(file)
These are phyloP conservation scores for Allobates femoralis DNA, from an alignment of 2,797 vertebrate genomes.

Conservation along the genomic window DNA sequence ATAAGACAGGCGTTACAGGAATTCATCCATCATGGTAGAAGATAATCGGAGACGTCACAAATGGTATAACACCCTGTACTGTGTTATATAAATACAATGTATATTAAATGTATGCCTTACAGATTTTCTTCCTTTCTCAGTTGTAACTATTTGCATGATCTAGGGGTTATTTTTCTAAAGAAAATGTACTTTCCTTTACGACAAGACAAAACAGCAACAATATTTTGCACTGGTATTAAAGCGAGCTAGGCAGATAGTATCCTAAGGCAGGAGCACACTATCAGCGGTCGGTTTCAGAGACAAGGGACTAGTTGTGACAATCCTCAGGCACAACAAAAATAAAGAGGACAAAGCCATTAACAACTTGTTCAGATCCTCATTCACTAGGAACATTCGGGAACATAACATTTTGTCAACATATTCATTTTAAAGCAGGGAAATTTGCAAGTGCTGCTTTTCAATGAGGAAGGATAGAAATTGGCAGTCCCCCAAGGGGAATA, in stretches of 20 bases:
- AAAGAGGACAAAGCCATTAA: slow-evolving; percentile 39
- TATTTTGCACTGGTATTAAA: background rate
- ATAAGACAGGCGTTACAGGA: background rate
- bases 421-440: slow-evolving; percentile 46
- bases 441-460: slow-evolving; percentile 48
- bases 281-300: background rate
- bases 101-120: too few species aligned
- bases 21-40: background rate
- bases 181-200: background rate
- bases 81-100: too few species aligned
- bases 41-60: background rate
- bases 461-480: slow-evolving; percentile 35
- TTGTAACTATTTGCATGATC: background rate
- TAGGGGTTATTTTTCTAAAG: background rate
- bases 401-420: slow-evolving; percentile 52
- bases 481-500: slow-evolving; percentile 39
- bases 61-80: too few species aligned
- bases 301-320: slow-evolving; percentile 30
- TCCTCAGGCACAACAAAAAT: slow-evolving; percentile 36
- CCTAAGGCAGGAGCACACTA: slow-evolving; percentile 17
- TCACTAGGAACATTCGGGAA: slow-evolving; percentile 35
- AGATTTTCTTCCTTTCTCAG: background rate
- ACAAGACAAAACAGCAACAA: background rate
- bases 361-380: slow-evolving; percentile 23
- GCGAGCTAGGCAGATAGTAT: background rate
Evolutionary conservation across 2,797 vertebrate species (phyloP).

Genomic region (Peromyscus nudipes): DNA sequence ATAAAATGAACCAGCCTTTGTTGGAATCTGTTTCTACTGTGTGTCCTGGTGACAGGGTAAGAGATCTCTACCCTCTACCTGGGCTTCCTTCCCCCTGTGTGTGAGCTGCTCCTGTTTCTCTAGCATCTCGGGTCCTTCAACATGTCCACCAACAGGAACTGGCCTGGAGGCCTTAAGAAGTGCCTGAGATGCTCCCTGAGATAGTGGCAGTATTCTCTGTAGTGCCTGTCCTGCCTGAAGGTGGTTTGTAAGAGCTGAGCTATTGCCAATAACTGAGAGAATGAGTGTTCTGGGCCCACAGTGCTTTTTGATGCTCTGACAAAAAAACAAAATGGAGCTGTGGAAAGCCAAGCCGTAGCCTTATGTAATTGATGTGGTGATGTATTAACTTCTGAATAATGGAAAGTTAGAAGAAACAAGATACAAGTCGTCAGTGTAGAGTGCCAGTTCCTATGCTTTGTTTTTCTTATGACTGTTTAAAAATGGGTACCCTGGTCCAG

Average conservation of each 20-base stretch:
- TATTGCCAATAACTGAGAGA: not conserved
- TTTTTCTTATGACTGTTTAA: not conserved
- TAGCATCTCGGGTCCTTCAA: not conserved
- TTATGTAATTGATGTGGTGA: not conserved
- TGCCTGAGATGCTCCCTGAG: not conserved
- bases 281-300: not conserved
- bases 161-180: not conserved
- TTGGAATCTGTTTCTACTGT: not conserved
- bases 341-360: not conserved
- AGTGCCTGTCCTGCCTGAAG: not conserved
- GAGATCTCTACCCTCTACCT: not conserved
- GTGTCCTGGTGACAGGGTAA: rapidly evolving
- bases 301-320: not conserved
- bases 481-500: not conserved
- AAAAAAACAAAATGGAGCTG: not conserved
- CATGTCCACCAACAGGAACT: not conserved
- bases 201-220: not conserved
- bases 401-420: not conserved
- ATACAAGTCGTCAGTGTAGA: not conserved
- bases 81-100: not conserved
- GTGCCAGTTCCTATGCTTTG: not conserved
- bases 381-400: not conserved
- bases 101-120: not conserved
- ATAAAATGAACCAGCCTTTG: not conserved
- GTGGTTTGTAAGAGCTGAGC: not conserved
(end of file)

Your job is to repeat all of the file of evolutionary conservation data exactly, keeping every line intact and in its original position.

These are phyloP conservation scores for Allobates femoralis DNA, from an alignment of 2,797 vertebrate genomes.

Conservation along the genomic window DNA sequence ATAAGACAGGCGTTACAGGAATTCATCCATCATGGTAGAAGATAATCGGAGACGTCACAAATGGTATAACACCCTGTACTGTGTTATATAAATACAATGTATATTAAATGTATGCCTTACAGATTTTCTTCCTTTCTCAGTTGTAACTATTTGCATGATCTAGGGGTTATTTTTCTAAAGAAAATGTACTTTCCTTTACGACAAGACAAAACAGCAACAATATTTTGCACTGGTATTAAAGCGAGCTAGGCAGATAGTATCCTAAGGCAGGAGCACACTATCAGCGGTCGGTTTCAGAGACAAGGGACTAGTTGTGACAATCCTCAGGCACAACAAAAATAAAGAGGACAAAGCCATTAACAACTTGTTCAGATCCTCATTCACTAGGAACATTCGGGAACATAACATTTTGTCAACATATTCATTTTAAAGCAGGGAAATTTGCAAGTGCTGCTTTTCAATGAGGAAGGATAGAAATTGGCAGTCCCCCAAGGGGAATA, in stretches of 20 bases:
- AAAGAGGACAAAGCCATTAA: slow-evolving; percentile 39
- TATTTTGCACTGGTATTAAA: background rate
- ATAAGACAGGCGTTACAGGA: background rate
- bases 421-440: slow-evolving; percentile 46
- bases 441-460: slow-evolving; percentile 48
- bases 281-300: background rate
- bases 101-120: too few species aligned
- bases 21-40: background rate
- bases 181-200: background rate
- bases 81-100: too few species aligned
- bases 41-60: background rate
- bases 461-480: slow-evolving; percentile 35
- TTGTAACTATTTGCATGATC: background rate
- TAGGGGTTATTTTTCTAAAG: background rate
- bases 401-420: slow-evolving; percentile 52
- bases 481-500: slow-evolving; percentile 39
- bases 61-80: too few species aligned
- bases 301-320: slow-evolving; percentile 30
- TCCTCAGGCACAACAAAAAT: slow-evolving; percentile 36
- CCTAAGGCAGGAGCACACTA: slow-evolving; percentile 17
- TCACTAGGAACATTCGGGAA: slow-evolving; percentile 35
- AGATTTTCTTCCTTTCTCAG: background rate
- ACAAGACAAAACAGCAACAA: background rate
- bases 361-380: slow-evolving; percentile 23
- GCGAGCTAGGCAGATAGTAT: background rate
Evolutionary conservation across 2,797 vertebrate species (phyloP).

Genomic region (Peromyscus nudipes): DNA sequence ATAAAATGAACCAGCCTTTGTTGGAATCTGTTTCTACTGTGTGTCCTGGTGACAGGGTAAGAGATCTCTACCCTCTACCTGGGCTTCCTTCCCCCTGTGTGTGAGCTGCTCCTGTTTCTCTAGCATCTCGGGTCCTTCAACATGTCCACCAACAGGAACTGGCCTGGAGGCCTTAAGAAGTGCCTGAGATGCTCCCTGAGATAGTGGCAGTATTCTCTGTAGTGCCTGTCCTGCCTGAAGGTGGTTTGTAAGAGCTGAGCTATTGCCAATAACTGAGAGAATGAGTGTTCTGGGCCCACAGTGCTTTTTGATGCTCTGACAAAAAAACAAAATGGAGCTGTGGAAAGCCAAGCCGTAGCCTTATGTAATTGATGTGGTGATGTATTAACTTCTGAATAATGGAAAGTTAGAAGAAACAAGATACAAGTCGTCAGTGTAGAGTGCCAGTTCCTATGCTTTGTTTTTCTTATGACTGTTTAAAAATGGGTACCCTGGTCCAG

Average conservation of each 20-base stretch:
- TATTGCCAATAACTGAGAGA: not conserved
- TTTTTCTTATGACTGTTTAA: not conserved
- TAGCATCTCGGGTCCTTCAA: not conserved
- TTATGTAATTGATGTGGTGA: not conserved
- TGCCTGAGATGCTCCCTGAG: not conserved
- bases 281-300: not conserved
- bases 161-180: not conserved
- TTGGAATCTGTTTCTACTGT: not conserved
- bases 341-360: not conserved
- AGTGCCTGTCCTGCCTGAAG: not conserved
- GAGATCTCTACCCTCTACCT: not conserved
- GTGTCCTGGTGACAGGGTAA: rapidly evolving
- bases 301-320: not conserved
- bases 481-500: not conserved
- AAAAAAACAAAATGGAGCTG: not conserved
- CATGTCCACCAACAGGAACT: not conserved
- bases 201-220: not conserved
- bases 401-420: not conserved
- ATACAAGTCGTCAGTGTAGA: not conserved
- bases 81-100: not conserved
- GTGCCAGTTCCTATGCTTTG: not conserved
- bases 381-400: not conserved
- bases 101-120: not conserved
- ATAAAATGAACCAGCCTTTG: not conserved
- GTGGTTTGTAAGAGCTGAGC: not conserved